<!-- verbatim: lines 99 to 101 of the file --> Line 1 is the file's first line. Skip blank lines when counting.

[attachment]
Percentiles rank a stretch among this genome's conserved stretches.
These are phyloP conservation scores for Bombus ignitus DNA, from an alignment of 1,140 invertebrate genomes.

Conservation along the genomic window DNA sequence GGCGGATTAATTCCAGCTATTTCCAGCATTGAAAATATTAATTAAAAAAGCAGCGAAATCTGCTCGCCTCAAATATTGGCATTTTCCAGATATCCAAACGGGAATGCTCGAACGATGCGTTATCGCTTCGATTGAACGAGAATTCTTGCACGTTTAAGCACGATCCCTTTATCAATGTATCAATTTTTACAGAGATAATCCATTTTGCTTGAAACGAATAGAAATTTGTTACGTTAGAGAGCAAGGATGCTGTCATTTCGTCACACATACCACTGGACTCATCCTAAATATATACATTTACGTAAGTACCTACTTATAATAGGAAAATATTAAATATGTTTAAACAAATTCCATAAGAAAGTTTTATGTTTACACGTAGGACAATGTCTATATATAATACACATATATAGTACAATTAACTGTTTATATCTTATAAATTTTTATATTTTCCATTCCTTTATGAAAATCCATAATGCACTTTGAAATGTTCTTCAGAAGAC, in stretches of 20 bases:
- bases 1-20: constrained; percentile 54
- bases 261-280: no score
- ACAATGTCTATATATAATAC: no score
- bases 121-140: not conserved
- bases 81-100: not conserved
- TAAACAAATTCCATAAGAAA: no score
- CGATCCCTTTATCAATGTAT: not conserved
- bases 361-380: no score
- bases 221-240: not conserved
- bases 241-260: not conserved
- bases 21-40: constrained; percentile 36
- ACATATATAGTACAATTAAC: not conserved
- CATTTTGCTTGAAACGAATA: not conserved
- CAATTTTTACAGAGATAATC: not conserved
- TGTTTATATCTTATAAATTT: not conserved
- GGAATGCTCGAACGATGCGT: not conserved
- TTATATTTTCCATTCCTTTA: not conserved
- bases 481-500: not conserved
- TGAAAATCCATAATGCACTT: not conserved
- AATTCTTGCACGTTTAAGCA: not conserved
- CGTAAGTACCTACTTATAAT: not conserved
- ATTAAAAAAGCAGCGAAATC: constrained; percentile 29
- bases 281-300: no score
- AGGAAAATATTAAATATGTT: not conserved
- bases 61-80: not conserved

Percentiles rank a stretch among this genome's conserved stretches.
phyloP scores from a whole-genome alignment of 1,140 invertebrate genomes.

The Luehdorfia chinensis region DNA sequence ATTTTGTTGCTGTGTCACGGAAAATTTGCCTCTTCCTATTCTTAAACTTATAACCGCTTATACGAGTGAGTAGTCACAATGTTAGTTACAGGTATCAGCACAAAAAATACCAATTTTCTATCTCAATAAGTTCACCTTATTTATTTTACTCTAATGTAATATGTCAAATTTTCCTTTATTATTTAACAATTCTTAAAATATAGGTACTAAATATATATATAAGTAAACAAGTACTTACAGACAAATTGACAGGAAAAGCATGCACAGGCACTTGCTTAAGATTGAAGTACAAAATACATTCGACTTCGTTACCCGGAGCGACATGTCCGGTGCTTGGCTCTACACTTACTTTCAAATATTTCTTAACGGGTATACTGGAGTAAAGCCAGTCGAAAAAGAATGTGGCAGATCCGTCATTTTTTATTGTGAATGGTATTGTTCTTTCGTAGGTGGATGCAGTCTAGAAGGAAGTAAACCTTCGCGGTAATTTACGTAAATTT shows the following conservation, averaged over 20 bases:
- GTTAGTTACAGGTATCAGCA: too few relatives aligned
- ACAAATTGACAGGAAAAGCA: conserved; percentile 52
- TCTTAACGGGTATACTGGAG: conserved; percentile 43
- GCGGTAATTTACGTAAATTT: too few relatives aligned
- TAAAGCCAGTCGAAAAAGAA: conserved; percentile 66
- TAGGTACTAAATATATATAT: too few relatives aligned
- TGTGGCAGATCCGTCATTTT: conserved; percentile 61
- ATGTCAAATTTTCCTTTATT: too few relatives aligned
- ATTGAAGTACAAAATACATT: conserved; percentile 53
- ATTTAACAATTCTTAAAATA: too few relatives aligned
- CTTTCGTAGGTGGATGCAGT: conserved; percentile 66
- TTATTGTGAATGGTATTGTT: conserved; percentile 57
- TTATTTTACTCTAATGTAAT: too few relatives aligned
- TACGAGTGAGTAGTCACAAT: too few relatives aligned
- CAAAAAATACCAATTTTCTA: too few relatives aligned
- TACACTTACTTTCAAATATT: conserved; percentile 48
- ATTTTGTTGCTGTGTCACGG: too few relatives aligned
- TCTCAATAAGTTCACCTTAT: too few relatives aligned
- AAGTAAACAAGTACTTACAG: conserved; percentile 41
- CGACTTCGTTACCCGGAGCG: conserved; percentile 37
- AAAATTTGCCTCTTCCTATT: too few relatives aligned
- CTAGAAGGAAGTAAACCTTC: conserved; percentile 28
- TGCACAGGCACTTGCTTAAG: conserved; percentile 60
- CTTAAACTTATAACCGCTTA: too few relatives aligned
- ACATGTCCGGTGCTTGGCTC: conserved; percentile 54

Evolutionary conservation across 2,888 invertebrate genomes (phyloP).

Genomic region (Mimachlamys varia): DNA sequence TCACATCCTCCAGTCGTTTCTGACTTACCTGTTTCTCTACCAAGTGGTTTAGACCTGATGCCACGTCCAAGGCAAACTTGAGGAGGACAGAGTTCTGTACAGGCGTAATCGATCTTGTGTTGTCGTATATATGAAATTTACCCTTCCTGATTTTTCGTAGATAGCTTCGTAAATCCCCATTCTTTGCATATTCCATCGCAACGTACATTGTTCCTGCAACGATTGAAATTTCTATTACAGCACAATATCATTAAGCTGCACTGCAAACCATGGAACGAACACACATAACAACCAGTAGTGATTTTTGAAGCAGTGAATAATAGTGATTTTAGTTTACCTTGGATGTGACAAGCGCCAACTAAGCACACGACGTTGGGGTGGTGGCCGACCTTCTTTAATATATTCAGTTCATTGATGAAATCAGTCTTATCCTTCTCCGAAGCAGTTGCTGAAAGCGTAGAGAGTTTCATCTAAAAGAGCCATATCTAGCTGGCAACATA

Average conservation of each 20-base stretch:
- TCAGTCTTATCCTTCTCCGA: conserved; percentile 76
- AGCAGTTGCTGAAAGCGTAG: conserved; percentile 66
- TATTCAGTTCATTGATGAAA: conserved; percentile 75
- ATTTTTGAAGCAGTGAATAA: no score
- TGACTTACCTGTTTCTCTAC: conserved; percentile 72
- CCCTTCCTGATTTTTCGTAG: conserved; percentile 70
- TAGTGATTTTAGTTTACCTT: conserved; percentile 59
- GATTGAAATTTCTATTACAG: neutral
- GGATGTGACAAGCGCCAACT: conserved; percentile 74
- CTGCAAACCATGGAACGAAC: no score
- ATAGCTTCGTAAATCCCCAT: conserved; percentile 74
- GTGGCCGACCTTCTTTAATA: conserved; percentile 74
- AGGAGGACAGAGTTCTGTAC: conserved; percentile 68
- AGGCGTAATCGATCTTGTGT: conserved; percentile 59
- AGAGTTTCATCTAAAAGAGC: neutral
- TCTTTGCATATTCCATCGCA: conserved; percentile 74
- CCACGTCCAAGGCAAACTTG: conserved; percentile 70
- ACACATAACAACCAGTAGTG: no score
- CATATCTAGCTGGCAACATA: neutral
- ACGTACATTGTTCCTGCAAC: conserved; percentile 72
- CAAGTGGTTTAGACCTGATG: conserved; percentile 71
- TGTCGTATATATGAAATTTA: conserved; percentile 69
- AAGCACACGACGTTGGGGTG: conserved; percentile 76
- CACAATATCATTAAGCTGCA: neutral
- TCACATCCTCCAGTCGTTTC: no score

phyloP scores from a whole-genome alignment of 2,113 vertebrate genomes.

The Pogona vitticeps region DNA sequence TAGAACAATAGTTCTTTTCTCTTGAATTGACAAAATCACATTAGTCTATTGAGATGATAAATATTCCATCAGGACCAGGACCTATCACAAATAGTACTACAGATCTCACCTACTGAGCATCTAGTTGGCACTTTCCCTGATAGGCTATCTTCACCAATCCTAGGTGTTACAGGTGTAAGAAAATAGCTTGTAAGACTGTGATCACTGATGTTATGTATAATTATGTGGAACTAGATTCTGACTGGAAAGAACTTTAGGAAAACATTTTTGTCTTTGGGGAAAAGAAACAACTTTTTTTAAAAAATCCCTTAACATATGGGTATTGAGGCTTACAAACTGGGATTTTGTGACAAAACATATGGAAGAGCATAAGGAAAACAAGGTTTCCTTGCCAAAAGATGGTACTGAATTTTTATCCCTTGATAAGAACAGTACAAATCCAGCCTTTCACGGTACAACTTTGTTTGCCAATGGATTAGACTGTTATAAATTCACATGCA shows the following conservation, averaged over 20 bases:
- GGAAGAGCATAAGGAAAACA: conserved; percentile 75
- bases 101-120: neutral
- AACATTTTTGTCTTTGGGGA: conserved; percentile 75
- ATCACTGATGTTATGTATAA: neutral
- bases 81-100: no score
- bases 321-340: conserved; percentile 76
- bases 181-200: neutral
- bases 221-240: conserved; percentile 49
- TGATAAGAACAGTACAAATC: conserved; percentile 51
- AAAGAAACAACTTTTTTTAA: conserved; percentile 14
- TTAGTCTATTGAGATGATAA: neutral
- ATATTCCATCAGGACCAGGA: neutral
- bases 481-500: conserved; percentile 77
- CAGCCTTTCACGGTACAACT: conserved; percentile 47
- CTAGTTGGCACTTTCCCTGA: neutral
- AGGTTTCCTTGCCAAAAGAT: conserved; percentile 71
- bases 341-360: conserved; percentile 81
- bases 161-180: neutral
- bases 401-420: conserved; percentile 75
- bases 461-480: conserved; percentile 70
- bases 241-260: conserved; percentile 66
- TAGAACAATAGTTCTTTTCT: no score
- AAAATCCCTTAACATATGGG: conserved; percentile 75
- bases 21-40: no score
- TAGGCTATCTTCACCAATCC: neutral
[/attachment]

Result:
- bases 481-500: conserved; percentile 77
- CAGCCTTTCACGGTACAACT: conserved; percentile 47
- CTAGTTGGCACTTTCCCTGA: neutral